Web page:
By Alan Scherstuhl
By Mark Holcombe
By Scott Foundas
By Nick Pinkerton
By Michael Atkinson
By Scott Foundas
By Keith Phipps
By Alan Scherstuhl
Who could blame the French for their ambivalence toward American cinema--or American people?
At an opening press conference with jury members here to assess the 23 films in official competition at Cannes 2K, a USA Today scribe eagerly represented his nation of origin with a penetrating query: What does jury president and French blockbuster maker Luc Besson (The Fifth Element) think of the Cannes mayor's threat to close all film-related beach parties at 12:30 a.m.?
Plus ça change... The Cannes Film Festival--featuring the aforementioned movies that compete for the Palme d'Or, as well as dozens more in various sidebar packages (and several hundred others screened around town for "market" purposes)--has long been defined by the most extreme contradictions: culture and glamour, art and commerce, sunny beaches and dark theaters, critical debate and crass deal-making, challenging cinema and mainstream product, auteurist profundity and your basic puff piece. Just moments after his inquiry into the particulars of partying, the USA journalist's jury-serving countryman Jonathan Demme dutifully tipped the scale in the other direction by proclaiming that he's here to learn about other cultures through cinema--this while expressing his disappointment that there aren't more films from the Middle East or the African diaspora on the bill.
Yes, Cannes is political. After all, the festival was launched in 1939 as the French response to Mussolini's influence over the Venice Film Festival--and when Hitler happened to invade Poland on the first fest's opening night, the event was put on hold until after the war. Fifty-four years later, there's still an element of international one-upmanship here. The conspicuous paucity of U.S. fare at the 2000 fest (among Yanks only Neil LaBute, James Gray, and the Coen Brothers were chosen to compete this year) had earlier prompted speculation that festival bigwig Gilles Jacob was starting a war with Hollywood--although studio chiefs since claimed that they had launched a preemptive strike by not bothering to send their work for Jacob's consideration.
Such trade-paper tit-for-tat has become another annual occurrence, yet this year's international nipple-twisting affair was distinguished by an opening-night attraction that perfectly allegorized the whole orgy. Mounted by transnational hack Roland Joffé (City of Joy, The Scarlet Letter), the bloated Vatel features France's grand homme Gérard Depardieu in the titular role of a late-17th-century party-thrower. It is this man's job to put on a lavish spread and otherwise suck up to the king, Louis XIV, who comes to the Prince de Condé's Château de Chantilly for an extended stay.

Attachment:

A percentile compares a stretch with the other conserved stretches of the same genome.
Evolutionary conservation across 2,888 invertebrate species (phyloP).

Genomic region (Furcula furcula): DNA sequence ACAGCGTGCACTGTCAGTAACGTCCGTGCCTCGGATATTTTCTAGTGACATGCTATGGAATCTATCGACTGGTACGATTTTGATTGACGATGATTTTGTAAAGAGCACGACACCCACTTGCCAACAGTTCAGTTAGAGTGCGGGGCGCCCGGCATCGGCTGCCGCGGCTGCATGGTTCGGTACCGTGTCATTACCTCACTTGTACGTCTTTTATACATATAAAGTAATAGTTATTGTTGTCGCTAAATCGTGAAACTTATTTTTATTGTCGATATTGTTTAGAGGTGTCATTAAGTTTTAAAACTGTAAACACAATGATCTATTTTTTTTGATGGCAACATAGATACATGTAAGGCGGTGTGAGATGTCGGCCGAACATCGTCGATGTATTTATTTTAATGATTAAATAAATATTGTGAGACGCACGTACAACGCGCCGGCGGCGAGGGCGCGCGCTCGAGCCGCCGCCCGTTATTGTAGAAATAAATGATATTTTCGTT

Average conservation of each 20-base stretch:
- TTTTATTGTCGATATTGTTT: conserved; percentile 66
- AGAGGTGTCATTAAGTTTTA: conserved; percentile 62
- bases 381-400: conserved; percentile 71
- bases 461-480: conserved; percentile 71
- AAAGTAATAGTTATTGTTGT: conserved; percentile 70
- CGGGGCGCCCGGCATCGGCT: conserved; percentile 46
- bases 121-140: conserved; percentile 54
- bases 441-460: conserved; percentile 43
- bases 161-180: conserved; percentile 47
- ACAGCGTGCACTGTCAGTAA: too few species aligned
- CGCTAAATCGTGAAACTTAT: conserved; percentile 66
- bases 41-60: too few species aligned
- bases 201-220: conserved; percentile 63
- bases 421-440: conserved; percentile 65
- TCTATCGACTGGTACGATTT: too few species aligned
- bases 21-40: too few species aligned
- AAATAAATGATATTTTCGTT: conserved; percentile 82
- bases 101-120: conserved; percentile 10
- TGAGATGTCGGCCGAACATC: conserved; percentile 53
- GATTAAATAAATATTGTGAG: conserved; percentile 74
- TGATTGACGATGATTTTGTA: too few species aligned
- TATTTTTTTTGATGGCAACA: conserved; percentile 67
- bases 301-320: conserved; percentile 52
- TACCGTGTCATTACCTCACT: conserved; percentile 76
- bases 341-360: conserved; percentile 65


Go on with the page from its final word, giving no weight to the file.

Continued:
As Depardieu's attendant bends over backward to please the powers that be, it's not hard to see Vatel as Gilles Jacob, the inaccessible Anne de Montausier (Uma Thurman) as Hollywood, and the king as French Prime Minister Lionel Jospin (who attended the ornate opening-night festivities, natch)--especially since entire sections of the bunkerlike Palais des Festivals were closed for an enormous Vatel fete that turned the lobby of the Grand Théâtre Lumière into an Age of Enlightenment manse.
In any case, Joffé might well have been speaking of Cannes itself when describing Vatel to The Hollywood Reporter: "You could say the film is about ambition, success, pain, deception, politics, love, eating--and all the other things when a large group of people gather to enjoy themselves."
Indeed--but who gets to receive the final toast at this gala? In a year when the dollar is unusually strong in Cannes, it should go without saying that the American powermongers at Miramax purchased the French Vatel on the fest's second day for an undisclosed sum.
Amid Hollywood's vulgar efforts to colonize Cannes, what with oversized 3D ads for summer blockbusters adorning every hotel on the Croisette, one senses that if an American film doesn't win the Palme d'Or, an American studio will at least make sure to buy the one that does. Yet, by another measure (and even before the official trophies had been bestowed), the winners of this year's annual world war were the cinemas of Japan, China, Taiwan, Hong Kong, South Korea, Vietnam, and Iran--whose rich, leisurely, contemplative films collectively numbered a dozen within the fest's three main categories. (More on the Asian presence at Cannes in next week's article--in which, among other things, I'll attempt to answer the question "So, what did you like?")
Coming from the other side of the globe (and the other extreme of the aesthetic spectrum), there were plenty of populist Western auteurs--the Coens, Neil LaBute, Lars von Trier, John Waters--who were invited to pay the bills (in other words, to make sure that stars and press flacks and studio lackeys bothered to show up). Following an amiable trio of escaped cons (George Clooney, John Turturro, and Tim Blake Nelson) through an embellished rendition of the Depression-era South, the Coens' O Brother, Where Art Thou? (scheduled to open in October) keeps the former Minneapolitans in good company with the likes of Quentin Tarantino and P.T. Anderson. That is, the movie has been assembled almost entirely out of elements from other cultural artifacts--the Odyssey most profoundly, or so it seems. (The Coens have seen fit to give Homer an onscreen story credit, if not a percentage of the profits.) Still, this rambling widescreen odyssey appears more strongly informed by The Wizard of Oz, Down by Law, the films of Preston Sturges (Sullivan's Travels in particular), and, perhaps most of all, the toe-tapping bluegrass tunes that pepper the soundtrack. Indeed, in the film's best moments, even the cinematography has a twang to it.
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